- FCMB – N8.61 billion
- Union Bank – N7.04 billion
- Sterling Bank – N4.97 billion
- Stanbic IBTC – N2.74 billion
- Wema Bank – N2.61 billion
- Fidelity Bank – N2.46 billion
- Jaiz Bank – N214 million
The disruption caused by the covid-19 pandemic plunged into the revenue generated by Nigerian banks from their e-businesses, however, they were able to make up for it from their multiple streams of income which translated to a general stellar performance from the sector. It is worth noting that only Access Bank, UBA, and First Bank recorded growth in e-business income in the period under review.
Access Bank spends N18.7 billion on digitization in 2020
Access Bank topped its spending on digitalization to enable it compete.
Nigeria’s largest bank by assets, Access Bank revealed it spent a whopping N18.7 billion in IT and E-Business related initiatives in 2020. The figure is nearly double (92% higher) the N9.7 billion spent in 2019. The same expense line cost it N11.39 billion in 2018.
The bank claims the expenses is in line with its “investments in IT capability with the focus of improving customer experience and to support digitization,” a strategy the bank believes will help it to compete better.
Access Bank reported a spike in revenue from its digital channels posting a revenue of N56.1 billion, a 58% increase from a year earlier. Income from digital channels were N36 billion and N14.2 billion in 2019 and 2018 respectively.
This year, the bank also invested about N10.2 billion on intangible assets out of which N8.49 billion went into purchasing software. Banks also rely heavily on software applications to service their customers and drive operations.
Commercial banks in Nigeria have invested heavily in expanding their digital products amidst an onslaught of competition from FinTechs who are innovating faster and cutting into market share. However, big banks like Access Bank have the financial muscle to compete in this space as buttressed by Access Bank’s spending.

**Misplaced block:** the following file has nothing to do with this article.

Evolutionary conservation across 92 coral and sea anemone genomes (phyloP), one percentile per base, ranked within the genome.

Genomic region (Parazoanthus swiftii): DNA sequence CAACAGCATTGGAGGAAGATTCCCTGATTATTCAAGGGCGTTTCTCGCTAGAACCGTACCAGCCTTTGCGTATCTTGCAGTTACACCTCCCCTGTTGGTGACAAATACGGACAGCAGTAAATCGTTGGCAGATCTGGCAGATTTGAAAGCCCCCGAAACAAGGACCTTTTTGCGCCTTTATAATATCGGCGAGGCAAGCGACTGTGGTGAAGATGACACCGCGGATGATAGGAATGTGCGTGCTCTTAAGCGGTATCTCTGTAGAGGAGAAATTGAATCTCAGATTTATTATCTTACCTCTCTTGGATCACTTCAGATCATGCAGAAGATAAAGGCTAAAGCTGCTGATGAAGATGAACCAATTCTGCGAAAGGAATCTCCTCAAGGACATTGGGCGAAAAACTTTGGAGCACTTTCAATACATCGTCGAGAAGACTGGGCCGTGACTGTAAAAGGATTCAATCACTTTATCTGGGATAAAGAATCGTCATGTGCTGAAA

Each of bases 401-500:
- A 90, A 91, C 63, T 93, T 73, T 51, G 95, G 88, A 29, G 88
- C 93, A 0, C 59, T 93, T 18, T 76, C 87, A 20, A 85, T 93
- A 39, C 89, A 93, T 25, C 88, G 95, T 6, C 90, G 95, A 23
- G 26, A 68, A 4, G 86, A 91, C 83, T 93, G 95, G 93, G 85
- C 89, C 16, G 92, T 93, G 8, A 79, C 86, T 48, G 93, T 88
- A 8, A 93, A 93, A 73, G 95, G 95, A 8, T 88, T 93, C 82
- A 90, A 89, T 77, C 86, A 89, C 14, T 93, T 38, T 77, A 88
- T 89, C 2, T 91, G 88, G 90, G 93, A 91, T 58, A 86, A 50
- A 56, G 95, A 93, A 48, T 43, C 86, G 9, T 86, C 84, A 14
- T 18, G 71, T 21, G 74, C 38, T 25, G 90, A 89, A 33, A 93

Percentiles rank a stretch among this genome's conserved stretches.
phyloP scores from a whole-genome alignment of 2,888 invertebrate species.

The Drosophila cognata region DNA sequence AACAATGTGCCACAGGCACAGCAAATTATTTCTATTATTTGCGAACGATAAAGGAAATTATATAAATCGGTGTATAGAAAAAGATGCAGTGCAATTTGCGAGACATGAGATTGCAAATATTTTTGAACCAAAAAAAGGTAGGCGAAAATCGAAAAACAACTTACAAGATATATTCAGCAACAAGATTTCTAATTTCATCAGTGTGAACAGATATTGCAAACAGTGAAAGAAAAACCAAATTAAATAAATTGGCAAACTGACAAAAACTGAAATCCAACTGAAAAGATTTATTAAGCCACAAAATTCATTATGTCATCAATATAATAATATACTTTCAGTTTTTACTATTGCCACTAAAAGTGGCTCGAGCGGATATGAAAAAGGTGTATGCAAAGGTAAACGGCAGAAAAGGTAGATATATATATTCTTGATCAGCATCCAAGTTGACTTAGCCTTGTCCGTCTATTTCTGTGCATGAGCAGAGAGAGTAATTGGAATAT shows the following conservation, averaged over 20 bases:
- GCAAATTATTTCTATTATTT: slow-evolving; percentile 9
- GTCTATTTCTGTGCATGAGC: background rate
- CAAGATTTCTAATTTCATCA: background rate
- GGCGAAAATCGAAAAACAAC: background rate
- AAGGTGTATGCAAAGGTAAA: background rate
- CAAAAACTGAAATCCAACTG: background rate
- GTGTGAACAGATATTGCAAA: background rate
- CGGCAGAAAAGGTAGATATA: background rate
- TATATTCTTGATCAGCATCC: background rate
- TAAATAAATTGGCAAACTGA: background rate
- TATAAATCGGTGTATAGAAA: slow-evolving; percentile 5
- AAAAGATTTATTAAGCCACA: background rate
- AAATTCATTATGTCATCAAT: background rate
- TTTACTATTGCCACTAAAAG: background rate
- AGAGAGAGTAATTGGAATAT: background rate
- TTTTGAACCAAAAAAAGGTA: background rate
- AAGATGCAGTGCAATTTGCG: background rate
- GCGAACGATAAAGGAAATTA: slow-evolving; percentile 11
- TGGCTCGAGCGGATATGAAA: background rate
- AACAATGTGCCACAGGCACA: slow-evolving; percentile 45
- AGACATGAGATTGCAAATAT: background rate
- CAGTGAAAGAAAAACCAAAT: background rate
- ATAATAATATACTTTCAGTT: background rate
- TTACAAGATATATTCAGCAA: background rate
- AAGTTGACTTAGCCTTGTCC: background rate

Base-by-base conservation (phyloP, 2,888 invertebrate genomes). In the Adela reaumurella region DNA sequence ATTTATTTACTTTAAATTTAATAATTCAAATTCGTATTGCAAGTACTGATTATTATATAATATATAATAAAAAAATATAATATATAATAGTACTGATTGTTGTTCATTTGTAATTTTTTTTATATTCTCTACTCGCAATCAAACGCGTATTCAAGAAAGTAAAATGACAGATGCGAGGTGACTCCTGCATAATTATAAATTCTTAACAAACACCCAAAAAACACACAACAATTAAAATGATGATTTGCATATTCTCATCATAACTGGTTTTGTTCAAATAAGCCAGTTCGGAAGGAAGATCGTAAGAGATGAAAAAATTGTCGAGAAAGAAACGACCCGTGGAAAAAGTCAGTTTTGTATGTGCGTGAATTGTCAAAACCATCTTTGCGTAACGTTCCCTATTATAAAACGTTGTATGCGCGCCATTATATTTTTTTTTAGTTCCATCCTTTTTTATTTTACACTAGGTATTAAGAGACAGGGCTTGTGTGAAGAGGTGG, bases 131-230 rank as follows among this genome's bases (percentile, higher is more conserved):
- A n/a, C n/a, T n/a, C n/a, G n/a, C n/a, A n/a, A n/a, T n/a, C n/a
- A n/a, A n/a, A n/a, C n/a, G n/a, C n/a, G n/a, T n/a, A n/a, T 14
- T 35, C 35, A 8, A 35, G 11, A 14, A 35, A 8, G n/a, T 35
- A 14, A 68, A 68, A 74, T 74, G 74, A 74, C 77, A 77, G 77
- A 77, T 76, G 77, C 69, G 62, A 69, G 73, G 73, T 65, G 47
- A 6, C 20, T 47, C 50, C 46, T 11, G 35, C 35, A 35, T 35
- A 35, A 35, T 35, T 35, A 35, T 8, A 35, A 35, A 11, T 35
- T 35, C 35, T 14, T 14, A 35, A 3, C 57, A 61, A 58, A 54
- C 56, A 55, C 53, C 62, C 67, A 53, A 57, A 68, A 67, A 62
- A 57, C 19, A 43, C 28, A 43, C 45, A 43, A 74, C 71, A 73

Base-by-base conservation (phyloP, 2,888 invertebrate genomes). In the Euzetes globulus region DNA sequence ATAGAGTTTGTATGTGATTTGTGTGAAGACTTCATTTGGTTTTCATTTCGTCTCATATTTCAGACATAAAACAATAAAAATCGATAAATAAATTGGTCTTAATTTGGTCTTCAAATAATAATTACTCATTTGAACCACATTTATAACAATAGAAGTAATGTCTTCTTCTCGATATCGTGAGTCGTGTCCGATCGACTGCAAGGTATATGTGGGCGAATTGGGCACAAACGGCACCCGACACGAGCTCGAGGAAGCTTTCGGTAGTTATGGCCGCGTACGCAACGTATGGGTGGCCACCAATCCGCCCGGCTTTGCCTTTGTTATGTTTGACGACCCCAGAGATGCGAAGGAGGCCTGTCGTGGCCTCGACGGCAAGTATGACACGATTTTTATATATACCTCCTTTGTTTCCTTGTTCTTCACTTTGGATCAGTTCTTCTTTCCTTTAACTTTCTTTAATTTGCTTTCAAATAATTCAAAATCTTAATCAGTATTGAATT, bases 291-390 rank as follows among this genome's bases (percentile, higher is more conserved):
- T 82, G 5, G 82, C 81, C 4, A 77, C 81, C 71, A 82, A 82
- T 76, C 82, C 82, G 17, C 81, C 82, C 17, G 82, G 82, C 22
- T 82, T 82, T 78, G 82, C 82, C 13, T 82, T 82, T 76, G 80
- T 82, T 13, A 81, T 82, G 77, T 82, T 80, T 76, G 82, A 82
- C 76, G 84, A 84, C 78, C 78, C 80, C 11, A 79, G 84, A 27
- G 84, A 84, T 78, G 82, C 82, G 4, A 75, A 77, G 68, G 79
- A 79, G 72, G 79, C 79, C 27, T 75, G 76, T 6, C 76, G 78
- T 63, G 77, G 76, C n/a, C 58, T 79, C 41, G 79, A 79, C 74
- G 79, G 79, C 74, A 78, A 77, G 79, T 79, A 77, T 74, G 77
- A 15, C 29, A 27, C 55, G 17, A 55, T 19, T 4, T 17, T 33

For banks like Access Bank, the focus is to drive financial inclusion and retail customer acquisition through channels such as USSD, Mobile Banking, TelCos and other forms of digital platforms. Access Bank claims these moves have yielded benefits as it recorded improvement across its financial inclusion initiatives.
Access Bank claims its total digital transaction value rose to N33.89 trillion in 2020 made up of 1.6 trillion transaction counts. It also opened 3.6 million new accounts via its Telco partnerships and that it now has 40 million customers out of which 17 million are mobile users (USSD & Mobile).
As the bank explains “our Retail Banking business has grown consistently across all income lines, driven by strong focus on consumer lending, payments and remittances, digitization of customer journeys, and customer acquisition at scale.”
The bank also claims it created 4 million digital loans in the year and it disbursed N105 billion in loans via its digital lending platform generating a 48% year on year growth. It generated N5 billion in revenue from digital lending a 49% growth year on year.
Access Bank is included in our Stock Select Recommendation Portfolio. Find out what our preferred entry and exit price is and what to look out for should you decide to own this stock.